Since its inception in 1992, the Institute of Ceramic Studies has provided an opportunity for ceramic artists from around the world to work freely in the environment of Shigaraki.
My time at SCCP has been one of discovery. I have always been interested in involving more than one sense when we encounter a work of art as it enables the viewer to have an alternative sensory experience.
While living in Japan on the residency, I noticed different sounds from those at home and wondered how I could keep that memory alive after I returned. I cycled everywhere while in Shigaraki, so I went out on my bicycle and recorded some of the local sounds with my iPhone; the sounds of the one carriage train, the birds, the frogs at night time and the delicate sound of the gong at the shrine.
I wondered how could I incorporate those sounds into the pieces I was making at that time. I thought if I added a QR Code, which were invented in Japan in 1994, on a ceramic piece which led to the sound recording, it would allow the viewer to play the sounds from their smart phones. I brought the idea to the Shigariki Ceramic Research Institute and they printed ceramic decals for the codes that I had created. I fired them onto the vessels at 800C and was delighted to find that they worked.
I have previously created tactile work for those who are visually impaired and this will add another dimension to the experience of exploring art. These vessels were test pieces but here is huge potential to develop this process, and one I will explore further at my studio in Ireland.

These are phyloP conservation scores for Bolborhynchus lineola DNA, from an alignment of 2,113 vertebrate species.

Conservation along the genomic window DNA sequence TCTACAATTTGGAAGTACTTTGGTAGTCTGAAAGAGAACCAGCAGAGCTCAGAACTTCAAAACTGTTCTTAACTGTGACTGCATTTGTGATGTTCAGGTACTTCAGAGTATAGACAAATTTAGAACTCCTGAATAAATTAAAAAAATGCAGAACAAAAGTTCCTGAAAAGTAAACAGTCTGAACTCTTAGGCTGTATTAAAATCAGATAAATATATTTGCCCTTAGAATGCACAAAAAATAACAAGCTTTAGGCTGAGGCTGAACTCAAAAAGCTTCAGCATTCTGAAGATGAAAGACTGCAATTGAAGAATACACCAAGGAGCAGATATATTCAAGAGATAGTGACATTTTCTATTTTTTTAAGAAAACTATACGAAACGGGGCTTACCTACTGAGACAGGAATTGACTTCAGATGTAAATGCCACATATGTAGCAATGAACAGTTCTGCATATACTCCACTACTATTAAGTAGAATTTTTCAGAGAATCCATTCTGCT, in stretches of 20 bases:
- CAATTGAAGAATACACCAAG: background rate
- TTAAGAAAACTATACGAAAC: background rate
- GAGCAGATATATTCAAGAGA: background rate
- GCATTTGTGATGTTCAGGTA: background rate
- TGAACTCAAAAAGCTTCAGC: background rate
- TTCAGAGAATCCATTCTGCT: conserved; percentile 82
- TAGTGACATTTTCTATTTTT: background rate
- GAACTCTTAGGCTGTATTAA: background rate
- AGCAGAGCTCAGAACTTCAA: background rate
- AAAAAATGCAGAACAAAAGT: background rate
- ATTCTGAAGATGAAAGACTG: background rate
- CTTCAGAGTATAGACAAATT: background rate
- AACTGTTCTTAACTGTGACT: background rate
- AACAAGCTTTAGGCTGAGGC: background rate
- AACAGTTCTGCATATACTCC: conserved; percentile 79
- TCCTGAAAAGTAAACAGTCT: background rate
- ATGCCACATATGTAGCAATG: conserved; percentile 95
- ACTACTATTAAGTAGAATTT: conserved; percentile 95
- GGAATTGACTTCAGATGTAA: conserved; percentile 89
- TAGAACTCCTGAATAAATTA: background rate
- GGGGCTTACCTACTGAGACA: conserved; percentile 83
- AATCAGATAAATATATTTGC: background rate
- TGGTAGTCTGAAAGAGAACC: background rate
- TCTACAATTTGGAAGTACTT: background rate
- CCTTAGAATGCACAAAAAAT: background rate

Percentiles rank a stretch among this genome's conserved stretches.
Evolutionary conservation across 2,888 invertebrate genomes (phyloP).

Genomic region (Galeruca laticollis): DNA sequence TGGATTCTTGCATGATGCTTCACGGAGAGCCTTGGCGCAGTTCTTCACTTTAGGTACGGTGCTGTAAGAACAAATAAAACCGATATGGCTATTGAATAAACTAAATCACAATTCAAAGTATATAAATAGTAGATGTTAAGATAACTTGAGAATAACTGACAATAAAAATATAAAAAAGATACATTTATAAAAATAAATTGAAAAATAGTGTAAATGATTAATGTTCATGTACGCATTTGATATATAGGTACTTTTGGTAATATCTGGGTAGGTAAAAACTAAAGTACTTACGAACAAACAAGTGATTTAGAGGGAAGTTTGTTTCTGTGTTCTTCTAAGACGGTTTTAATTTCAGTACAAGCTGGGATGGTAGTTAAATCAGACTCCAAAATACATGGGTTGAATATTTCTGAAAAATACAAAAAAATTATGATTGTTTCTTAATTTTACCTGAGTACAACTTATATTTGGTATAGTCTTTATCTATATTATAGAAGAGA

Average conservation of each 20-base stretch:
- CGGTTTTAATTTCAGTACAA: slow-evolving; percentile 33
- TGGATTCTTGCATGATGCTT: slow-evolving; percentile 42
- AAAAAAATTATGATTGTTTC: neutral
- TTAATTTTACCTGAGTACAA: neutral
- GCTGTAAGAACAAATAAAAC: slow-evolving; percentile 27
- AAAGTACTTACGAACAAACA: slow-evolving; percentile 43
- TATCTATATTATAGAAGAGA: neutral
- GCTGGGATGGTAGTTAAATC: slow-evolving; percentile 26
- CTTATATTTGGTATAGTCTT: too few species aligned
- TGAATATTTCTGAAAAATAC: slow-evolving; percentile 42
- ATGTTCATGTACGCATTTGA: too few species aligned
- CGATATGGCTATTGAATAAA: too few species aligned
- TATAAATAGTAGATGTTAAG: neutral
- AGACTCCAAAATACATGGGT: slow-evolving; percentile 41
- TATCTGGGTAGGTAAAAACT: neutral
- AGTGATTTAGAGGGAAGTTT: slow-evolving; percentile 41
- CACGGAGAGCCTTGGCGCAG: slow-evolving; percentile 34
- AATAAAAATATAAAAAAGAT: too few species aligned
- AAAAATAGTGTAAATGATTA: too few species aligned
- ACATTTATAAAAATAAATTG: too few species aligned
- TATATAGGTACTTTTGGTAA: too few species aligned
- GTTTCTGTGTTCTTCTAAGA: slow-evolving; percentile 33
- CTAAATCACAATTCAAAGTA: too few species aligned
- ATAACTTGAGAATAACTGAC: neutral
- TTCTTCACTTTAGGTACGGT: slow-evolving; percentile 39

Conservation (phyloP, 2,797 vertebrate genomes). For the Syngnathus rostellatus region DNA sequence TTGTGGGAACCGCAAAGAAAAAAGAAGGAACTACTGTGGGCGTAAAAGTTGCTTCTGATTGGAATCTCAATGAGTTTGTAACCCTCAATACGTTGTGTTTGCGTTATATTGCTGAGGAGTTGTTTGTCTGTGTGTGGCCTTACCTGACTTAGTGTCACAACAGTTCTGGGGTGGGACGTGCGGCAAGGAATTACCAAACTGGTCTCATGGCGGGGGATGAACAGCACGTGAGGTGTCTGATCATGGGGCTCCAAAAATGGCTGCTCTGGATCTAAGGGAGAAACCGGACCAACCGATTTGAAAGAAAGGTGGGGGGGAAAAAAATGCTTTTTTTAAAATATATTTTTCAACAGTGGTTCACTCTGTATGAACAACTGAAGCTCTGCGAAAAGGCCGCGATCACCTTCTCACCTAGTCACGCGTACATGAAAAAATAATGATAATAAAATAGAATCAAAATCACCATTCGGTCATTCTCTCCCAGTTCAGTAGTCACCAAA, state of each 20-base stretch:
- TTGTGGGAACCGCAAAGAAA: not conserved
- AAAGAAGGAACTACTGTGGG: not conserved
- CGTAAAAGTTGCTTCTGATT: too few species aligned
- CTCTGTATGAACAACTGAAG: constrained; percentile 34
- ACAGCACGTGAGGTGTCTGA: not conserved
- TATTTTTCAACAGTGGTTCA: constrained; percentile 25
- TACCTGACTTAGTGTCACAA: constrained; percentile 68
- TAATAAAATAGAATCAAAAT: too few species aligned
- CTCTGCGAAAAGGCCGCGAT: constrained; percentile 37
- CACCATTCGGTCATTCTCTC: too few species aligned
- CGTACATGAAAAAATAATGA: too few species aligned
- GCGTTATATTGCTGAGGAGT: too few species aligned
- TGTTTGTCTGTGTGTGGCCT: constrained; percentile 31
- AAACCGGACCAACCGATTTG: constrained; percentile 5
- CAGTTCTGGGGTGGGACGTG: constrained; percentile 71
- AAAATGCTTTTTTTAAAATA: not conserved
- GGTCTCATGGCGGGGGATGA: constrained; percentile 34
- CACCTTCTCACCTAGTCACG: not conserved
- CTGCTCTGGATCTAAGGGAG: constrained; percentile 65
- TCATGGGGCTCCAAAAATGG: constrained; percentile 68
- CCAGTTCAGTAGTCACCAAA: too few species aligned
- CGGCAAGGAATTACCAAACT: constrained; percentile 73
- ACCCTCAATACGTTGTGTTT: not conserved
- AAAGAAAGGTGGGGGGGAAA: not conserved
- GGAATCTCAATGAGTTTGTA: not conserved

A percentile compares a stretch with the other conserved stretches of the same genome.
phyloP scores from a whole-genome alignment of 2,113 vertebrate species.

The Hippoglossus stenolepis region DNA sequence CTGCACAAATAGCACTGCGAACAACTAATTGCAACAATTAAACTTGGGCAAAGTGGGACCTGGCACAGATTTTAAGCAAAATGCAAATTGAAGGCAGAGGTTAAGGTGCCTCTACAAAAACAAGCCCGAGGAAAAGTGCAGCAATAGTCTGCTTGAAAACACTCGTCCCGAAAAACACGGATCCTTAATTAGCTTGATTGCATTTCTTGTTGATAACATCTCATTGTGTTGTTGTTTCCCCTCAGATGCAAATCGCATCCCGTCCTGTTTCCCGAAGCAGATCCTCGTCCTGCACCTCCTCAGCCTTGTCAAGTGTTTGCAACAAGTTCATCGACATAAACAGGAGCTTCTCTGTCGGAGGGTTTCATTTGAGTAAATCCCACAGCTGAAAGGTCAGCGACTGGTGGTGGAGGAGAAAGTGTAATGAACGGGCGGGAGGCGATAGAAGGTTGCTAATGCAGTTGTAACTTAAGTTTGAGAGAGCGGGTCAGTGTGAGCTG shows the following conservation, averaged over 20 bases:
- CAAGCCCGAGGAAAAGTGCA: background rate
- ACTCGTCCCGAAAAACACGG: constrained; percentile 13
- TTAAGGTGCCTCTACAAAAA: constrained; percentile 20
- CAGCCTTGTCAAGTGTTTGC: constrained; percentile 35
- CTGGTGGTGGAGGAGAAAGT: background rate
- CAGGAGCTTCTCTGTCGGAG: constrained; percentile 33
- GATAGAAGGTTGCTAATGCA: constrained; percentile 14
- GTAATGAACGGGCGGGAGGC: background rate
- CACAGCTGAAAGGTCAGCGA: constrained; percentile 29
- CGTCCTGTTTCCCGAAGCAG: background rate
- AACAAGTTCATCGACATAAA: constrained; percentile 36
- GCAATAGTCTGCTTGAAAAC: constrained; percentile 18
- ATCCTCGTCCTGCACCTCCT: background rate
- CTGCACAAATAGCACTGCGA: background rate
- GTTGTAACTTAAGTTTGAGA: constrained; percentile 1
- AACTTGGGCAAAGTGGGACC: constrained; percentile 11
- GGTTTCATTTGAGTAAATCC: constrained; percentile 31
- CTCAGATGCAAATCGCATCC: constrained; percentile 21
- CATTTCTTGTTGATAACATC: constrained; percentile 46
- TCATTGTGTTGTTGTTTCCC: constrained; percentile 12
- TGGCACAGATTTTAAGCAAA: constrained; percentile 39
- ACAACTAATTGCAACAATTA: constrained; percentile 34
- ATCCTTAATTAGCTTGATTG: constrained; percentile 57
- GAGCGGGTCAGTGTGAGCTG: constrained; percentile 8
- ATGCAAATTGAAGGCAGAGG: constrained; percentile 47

The Institute was thrilled that I was using another Japanese innovation on a new, innovative piece developed in Shigaraki. The Museum of Contemporary Ceramic Art has taken the piece The Shigaraki Sound Vessel for their permanent collection. You may listen to the sounds of Shigaraki here.
Another piece of mine, created in Shigaraki, There Must Be An Answer has also been acquired by the Museum of Contemporary Ceramic Art and is now in their permanent collection. This is part of a series of work I have been exploring for some time - social commentary on issues that interest me.
My work always tells a story, the narrative often being a social or political comment on current issues in Ireland at a given time. The housing problem is all consuming at this point in time, as we do not have enough houses for people to live in. Having a place to call home dictates everything about how we live our lives, where we work, how we work and where we raise a family. The dilemma is, if there are no houses, are we forced to emigrate?
The Oxford dictionary definition for "all-consuming" is “completely filling one’s mind and attention”; I think this piece says it all!
This piece was another that I worked on during the residency and is titled There Must Be An Answer II